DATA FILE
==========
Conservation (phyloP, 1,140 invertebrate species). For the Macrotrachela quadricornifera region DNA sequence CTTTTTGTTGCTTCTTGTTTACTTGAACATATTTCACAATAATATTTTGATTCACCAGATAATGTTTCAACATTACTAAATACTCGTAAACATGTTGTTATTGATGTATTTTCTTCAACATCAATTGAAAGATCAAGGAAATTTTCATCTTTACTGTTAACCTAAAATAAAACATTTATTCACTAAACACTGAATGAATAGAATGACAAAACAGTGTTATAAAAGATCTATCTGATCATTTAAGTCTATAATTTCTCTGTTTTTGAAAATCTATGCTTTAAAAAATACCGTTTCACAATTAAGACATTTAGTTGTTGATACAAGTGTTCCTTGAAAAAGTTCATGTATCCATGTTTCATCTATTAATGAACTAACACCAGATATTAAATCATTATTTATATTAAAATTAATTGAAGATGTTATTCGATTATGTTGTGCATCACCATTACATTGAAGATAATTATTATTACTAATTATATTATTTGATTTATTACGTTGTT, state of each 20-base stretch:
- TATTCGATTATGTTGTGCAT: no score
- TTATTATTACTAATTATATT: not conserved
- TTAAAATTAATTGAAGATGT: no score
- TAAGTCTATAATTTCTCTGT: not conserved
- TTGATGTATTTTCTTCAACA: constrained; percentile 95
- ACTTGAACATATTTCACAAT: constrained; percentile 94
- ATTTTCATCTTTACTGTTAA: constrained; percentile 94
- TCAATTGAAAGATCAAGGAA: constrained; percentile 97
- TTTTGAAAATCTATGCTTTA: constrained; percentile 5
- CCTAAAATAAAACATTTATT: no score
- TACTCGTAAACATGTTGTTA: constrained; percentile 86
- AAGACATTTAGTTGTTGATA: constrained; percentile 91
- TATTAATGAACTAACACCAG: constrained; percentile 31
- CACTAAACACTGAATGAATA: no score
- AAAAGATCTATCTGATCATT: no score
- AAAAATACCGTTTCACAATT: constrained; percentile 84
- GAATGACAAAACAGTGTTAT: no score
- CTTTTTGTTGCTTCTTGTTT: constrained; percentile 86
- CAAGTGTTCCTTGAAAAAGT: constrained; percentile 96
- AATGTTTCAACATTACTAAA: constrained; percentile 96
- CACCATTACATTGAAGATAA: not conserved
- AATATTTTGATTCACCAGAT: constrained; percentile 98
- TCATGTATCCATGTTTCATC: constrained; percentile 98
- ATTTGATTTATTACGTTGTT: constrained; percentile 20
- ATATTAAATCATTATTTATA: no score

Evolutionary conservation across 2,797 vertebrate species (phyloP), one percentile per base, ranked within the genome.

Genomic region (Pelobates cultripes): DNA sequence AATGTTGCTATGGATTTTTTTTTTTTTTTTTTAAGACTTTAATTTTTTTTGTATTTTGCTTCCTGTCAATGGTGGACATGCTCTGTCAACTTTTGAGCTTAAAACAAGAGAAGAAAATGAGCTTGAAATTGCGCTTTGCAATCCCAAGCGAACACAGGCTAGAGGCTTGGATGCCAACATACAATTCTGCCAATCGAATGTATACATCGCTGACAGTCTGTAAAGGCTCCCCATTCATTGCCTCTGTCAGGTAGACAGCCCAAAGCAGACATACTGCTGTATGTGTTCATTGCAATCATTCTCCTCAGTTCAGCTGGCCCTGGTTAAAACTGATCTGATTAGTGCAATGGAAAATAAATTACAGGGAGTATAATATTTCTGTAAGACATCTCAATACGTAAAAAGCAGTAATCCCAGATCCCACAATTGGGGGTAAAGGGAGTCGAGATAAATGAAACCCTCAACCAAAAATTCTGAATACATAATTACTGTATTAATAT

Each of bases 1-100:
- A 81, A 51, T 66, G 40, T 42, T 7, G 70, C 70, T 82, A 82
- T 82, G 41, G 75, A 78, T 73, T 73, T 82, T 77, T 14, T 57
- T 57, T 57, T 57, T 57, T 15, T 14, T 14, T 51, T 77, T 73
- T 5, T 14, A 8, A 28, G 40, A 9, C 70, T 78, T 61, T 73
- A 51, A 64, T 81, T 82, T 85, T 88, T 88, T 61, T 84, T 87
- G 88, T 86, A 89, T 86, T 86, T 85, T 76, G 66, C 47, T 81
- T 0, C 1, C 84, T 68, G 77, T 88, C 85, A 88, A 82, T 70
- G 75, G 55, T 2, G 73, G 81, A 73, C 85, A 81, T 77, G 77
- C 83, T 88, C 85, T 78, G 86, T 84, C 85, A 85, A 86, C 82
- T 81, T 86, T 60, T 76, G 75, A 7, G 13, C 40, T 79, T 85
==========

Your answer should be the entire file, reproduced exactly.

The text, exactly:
Conservation (phyloP, 1,140 invertebrate species). For the Macrotrachela quadricornifera region DNA sequence CTTTTTGTTGCTTCTTGTTTACTTGAACATATTTCACAATAATATTTTGATTCACCAGATAATGTTTCAACATTACTAAATACTCGTAAACATGTTGTTATTGATGTATTTTCTTCAACATCAATTGAAAGATCAAGGAAATTTTCATCTTTACTGTTAACCTAAAATAAAACATTTATTCACTAAACACTGAATGAATAGAATGACAAAACAGTGTTATAAAAGATCTATCTGATCATTTAAGTCTATAATTTCTCTGTTTTTGAAAATCTATGCTTTAAAAAATACCGTTTCACAATTAAGACATTTAGTTGTTGATACAAGTGTTCCTTGAAAAAGTTCATGTATCCATGTTTCATCTATTAATGAACTAACACCAGATATTAAATCATTATTTATATTAAAATTAATTGAAGATGTTATTCGATTATGTTGTGCATCACCATTACATTGAAGATAATTATTATTACTAATTATATTATTTGATTTATTACGTTGTT, state of each 20-base stretch:
- TATTCGATTATGTTGTGCAT: no score
- TTATTATTACTAATTATATT: not conserved
- TTAAAATTAATTGAAGATGT: no score
- TAAGTCTATAATTTCTCTGT: not conserved
- TTGATGTATTTTCTTCAACA: constrained; percentile 95
- ACTTGAACATATTTCACAAT: constrained; percentile 94
- ATTTTCATCTTTACTGTTAA: constrained; percentile 94
- TCAATTGAAAGATCAAGGAA: constrained; percentile 97
- TTTTGAAAATCTATGCTTTA: constrained; percentile 5
- CCTAAAATAAAACATTTATT: no score
- TACTCGTAAACATGTTGTTA: constrained; percentile 86
- AAGACATTTAGTTGTTGATA: constrained; percentile 91
- TATTAATGAACTAACACCAG: constrained; percentile 31
- CACTAAACACTGAATGAATA: no score
- AAAAGATCTATCTGATCATT: no score
- AAAAATACCGTTTCACAATT: constrained; percentile 84
- GAATGACAAAACAGTGTTAT: no score
- CTTTTTGTTGCTTCTTGTTT: constrained; percentile 86
- CAAGTGTTCCTTGAAAAAGT: constrained; percentile 96
- AATGTTTCAACATTACTAAA: constrained; percentile 96
- CACCATTACATTGAAGATAA: not conserved
- AATATTTTGATTCACCAGAT: constrained; percentile 98
- TCATGTATCCATGTTTCATC: constrained; percentile 98
- ATTTGATTTATTACGTTGTT: constrained; percentile 20
- ATATTAAATCATTATTTATA: no score

Evolutionary conservation across 2,797 vertebrate species (phyloP), one percentile per base, ranked within the genome.

Genomic region (Pelobates cultripes): DNA sequence AATGTTGCTATGGATTTTTTTTTTTTTTTTTTAAGACTTTAATTTTTTTTGTATTTTGCTTCCTGTCAATGGTGGACATGCTCTGTCAACTTTTGAGCTTAAAACAAGAGAAGAAAATGAGCTTGAAATTGCGCTTTGCAATCCCAAGCGAACACAGGCTAGAGGCTTGGATGCCAACATACAATTCTGCCAATCGAATGTATACATCGCTGACAGTCTGTAAAGGCTCCCCATTCATTGCCTCTGTCAGGTAGACAGCCCAAAGCAGACATACTGCTGTATGTGTTCATTGCAATCATTCTCCTCAGTTCAGCTGGCCCTGGTTAAAACTGATCTGATTAGTGCAATGGAAAATAAATTACAGGGAGTATAATATTTCTGTAAGACATCTCAATACGTAAAAAGCAGTAATCCCAGATCCCACAATTGGGGGTAAAGGGAGTCGAGATAAATGAAACCCTCAACCAAAAATTCTGAATACATAATTACTGTATTAATAT

Each of bases 1-100:
- A 81, A 51, T 66, G 40, T 42, T 7, G 70, C 70, T 82, A 82
- T 82, G 41, G 75, A 78, T 73, T 73, T 82, T 77, T 14, T 57
- T 57, T 57, T 57, T 57, T 15, T 14, T 14, T 51, T 77, T 73
- T 5, T 14, A 8, A 28, G 40, A 9, C 70, T 78, T 61, T 73
- A 51, A 64, T 81, T 82, T 85, T 88, T 88, T 61, T 84, T 87
- G 88, T 86, A 89, T 86, T 86, T 85, T 76, G 66, C 47, T 81
- T 0, C 1, C 84, T 68, G 77, T 88, C 85, A 88, A 82, T 70
- G 75, G 55, T 2, G 73, G 81, A 73, C 85, A 81, T 77, G 77
- C 83, T 88, C 85, T 78, G 86, T 84, C 85, A 85, A 86, C 82
- T 81, T 86, T 60, T 76, G 75, A 7, G 13, C 40, T 79, T 85